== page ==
The four elements are, of course, concealed and need to be teased out of the poem itself. With a little careful reading, an observant reader can intuit that (1) the season is the autumn, (2) the location is outside, an exterior scene, (3) the time of day is doubtless dusk, and (4) the general "atmosphere" is sad. Actually, in the context of the diary, which mixes prose and poetry, Bashō explains that he is in ill-health and is setting out on a journey from which he may not return. In this case, the prose helps explain the poetry.
When Bashō began writing his poetry, he had inherited a form which was basically comic in artistic intent. These short poems were often strung together in long sequences, called renga, or linked verse, a communal form of expression involving a number of poets working together. Usually it was the most accomplished poet or teacher who wrote the opening verse, or hokku, which set the tone for the whole sequence. The assembled group of friends would add on to this verse, as best they could, following a series of complex and ingenious rules. Bashō himself was a professional teacher of haiku poetry, which is how he made his living, and he wrote hokku for his students, who learned from their teacher how to develop their own individual skills. Many, if not most, of Bashō's students were amateurs, from a variety of walks of life. This art was considered a very democratic one, that could be practiced by men and women of all social classes. Reading his philosophical and moving travel diaries, one forgets that Bashō often made these trips as a means of supporting himself, locating and teaching students all over Japan. Thus what we now refer to as haiku most often began, in Bashō's case, as hokku, relatively complex poems that were written to show more ingenuity, and often more profundity, than the poems of his disciples that would follow in the sequence. These hokku of Bashō came to stand alone, and the term haiku which we now employ eventually came to be used to describe them. The art of renga has more or less died out in the past hundred years or so, but the art of writing contemporary haiku still goes on.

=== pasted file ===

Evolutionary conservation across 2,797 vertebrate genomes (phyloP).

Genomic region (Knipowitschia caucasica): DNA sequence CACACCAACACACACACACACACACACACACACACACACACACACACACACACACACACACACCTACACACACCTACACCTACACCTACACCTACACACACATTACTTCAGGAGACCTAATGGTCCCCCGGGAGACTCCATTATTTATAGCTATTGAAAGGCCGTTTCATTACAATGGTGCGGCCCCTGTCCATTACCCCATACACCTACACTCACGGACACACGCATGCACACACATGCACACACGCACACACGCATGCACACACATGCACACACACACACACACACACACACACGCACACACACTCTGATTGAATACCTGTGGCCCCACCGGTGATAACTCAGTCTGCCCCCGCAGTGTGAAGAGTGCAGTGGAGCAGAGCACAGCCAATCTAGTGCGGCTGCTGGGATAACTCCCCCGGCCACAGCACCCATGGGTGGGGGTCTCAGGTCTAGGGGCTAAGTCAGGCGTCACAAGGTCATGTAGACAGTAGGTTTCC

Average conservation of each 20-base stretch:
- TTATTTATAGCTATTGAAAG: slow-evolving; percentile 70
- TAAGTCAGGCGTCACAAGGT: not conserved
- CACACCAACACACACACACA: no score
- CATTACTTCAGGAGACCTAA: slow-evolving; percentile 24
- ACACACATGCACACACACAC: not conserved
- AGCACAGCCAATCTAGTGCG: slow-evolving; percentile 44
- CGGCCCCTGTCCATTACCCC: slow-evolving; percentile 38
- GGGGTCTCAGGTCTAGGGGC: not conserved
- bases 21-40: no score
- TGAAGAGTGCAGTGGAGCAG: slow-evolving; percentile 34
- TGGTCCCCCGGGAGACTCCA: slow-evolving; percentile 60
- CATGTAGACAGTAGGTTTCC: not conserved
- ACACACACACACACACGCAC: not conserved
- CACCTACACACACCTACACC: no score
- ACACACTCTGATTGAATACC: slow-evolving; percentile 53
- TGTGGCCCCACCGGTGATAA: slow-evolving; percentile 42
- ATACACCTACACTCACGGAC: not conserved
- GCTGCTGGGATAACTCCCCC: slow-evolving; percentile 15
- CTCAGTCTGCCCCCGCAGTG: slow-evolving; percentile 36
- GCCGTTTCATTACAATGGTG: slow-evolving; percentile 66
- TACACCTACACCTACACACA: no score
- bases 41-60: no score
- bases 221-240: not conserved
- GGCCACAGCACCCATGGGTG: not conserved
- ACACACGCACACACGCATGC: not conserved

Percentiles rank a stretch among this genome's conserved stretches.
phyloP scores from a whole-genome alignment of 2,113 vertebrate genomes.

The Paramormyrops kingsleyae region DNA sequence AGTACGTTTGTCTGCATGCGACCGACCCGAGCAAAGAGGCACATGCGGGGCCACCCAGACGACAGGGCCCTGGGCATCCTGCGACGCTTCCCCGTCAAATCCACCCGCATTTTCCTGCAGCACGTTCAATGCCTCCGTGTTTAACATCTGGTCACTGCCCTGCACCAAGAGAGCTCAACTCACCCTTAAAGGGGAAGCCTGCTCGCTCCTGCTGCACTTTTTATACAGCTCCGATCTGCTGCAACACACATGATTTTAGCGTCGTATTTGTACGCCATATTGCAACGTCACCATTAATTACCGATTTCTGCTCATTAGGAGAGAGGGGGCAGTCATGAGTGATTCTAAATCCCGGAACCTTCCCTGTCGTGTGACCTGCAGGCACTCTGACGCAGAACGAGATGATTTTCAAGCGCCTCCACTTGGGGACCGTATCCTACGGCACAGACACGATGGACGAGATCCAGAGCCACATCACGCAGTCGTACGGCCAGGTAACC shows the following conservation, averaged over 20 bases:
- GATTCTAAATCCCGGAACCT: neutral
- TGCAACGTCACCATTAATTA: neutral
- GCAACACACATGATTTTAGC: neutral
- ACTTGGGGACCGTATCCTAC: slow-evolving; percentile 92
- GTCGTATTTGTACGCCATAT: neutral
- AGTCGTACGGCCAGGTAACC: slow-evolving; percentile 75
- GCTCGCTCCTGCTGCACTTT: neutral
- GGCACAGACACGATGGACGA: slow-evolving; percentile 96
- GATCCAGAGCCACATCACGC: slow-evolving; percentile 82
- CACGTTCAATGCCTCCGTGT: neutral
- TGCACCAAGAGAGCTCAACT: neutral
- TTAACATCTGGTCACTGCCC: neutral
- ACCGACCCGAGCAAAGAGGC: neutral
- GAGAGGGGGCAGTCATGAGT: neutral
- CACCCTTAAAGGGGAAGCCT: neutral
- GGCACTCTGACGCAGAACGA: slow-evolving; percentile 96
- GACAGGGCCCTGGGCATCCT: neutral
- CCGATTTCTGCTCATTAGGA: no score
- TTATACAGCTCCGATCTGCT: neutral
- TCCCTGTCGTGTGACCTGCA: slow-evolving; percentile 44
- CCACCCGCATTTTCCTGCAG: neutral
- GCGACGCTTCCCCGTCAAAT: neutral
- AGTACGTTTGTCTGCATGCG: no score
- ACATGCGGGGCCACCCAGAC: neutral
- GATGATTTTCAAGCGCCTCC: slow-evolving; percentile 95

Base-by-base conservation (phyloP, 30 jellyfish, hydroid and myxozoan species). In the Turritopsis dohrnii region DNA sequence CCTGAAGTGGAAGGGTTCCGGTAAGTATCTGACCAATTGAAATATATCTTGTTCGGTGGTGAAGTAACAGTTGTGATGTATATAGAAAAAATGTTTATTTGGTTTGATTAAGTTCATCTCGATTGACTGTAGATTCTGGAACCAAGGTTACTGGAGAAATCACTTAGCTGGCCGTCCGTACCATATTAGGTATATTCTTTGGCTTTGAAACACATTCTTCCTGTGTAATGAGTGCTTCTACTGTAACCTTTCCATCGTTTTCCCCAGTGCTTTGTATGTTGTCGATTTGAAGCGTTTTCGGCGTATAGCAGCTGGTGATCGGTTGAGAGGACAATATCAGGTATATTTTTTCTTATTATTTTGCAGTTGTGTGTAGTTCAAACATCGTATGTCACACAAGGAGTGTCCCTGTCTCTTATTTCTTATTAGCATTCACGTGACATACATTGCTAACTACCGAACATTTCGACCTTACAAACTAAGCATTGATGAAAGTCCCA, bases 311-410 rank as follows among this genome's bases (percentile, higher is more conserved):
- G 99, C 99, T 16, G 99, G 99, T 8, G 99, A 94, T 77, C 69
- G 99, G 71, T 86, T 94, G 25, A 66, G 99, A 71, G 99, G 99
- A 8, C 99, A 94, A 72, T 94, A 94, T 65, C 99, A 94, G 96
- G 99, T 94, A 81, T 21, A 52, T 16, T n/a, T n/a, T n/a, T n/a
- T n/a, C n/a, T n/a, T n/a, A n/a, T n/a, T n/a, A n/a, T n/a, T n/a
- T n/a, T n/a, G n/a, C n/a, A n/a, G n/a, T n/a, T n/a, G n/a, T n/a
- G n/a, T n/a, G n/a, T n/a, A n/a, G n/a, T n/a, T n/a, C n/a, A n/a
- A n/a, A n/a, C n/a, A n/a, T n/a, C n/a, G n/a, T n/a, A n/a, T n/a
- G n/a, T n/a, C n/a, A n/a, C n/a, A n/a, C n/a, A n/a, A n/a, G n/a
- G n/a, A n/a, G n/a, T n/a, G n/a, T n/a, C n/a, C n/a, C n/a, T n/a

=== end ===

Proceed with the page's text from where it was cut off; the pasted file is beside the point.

Despite the fact that Bashō was a famous man during his own day, it seems surprising that so little is known about the details of his life. Incidentally, his artistic name "Bashō" refers to a kind of tree, with brittle leaves, an altogether appropriate image to characterize the subtle sense of transiency that characterizes his poetry. He came, apparently, from a minor samurai family, and he showed so much literary talent as a youngster that he was made an attendant for the son of the Lord of Iga province, an area now in Mie prefecture. Bashō thus received superior training in such traditional aristocratic pursuits as Japanese and Chinese classical literature, as well as calligraphy. While a teenager, the Lord's son suddenly died, and Bashō was given the task of taking his friend's memorial plaque to the great Buddhist monastery at Mt. Kōya, located in the mountains not far from Osaka, and still one of the great religious sites in Japan today. He never returned to his home province. Although details are sparse concerning this period in his life, Bashō apparently fled to Edo (the traditional name for modern Tokyo), may have married, and eventually settled down there as a teacher. His early poems which have been preserved were composed very much in the comic styles popular at the time, but eventually his poetry began to take on an added depth and luster which attracted a number of gifted students and practitioners.
How did Bashō come to change the tradition? In my view, it was through his introduction of some significant elements of Japan's great literary past into a more mundane and popular present. In one famous passage, he describes his art and the figures from the past who inspire him.